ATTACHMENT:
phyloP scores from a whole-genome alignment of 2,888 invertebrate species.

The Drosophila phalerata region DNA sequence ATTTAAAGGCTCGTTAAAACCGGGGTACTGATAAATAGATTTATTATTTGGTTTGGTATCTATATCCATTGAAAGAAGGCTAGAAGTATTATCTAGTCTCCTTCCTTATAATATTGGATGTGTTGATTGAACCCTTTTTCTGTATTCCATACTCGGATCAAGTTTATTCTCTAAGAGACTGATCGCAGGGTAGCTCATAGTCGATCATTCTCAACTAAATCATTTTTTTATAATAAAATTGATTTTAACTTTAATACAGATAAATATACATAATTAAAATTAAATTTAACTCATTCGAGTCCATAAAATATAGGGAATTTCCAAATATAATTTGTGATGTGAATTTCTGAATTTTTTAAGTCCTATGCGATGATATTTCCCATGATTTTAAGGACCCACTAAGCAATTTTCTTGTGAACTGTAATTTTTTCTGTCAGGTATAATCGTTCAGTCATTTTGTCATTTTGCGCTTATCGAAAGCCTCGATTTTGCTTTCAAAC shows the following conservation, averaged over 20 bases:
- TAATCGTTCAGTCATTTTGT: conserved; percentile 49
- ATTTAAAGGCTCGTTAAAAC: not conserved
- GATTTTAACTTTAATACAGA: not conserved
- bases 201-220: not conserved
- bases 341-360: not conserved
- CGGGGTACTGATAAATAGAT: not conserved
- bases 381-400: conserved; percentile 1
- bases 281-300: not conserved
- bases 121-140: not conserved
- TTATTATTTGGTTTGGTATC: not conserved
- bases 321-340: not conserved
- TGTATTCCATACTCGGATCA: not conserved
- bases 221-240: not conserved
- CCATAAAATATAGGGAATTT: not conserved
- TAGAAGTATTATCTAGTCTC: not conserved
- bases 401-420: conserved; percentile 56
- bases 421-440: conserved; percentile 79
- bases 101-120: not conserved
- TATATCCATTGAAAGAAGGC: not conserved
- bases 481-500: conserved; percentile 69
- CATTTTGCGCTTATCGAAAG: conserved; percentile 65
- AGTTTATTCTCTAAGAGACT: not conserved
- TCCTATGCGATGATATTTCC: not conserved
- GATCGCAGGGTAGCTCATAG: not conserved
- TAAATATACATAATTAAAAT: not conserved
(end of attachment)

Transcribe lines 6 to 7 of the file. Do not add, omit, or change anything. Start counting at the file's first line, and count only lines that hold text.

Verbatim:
- bases 201-220: not conserved
- bases 341-360: not conserved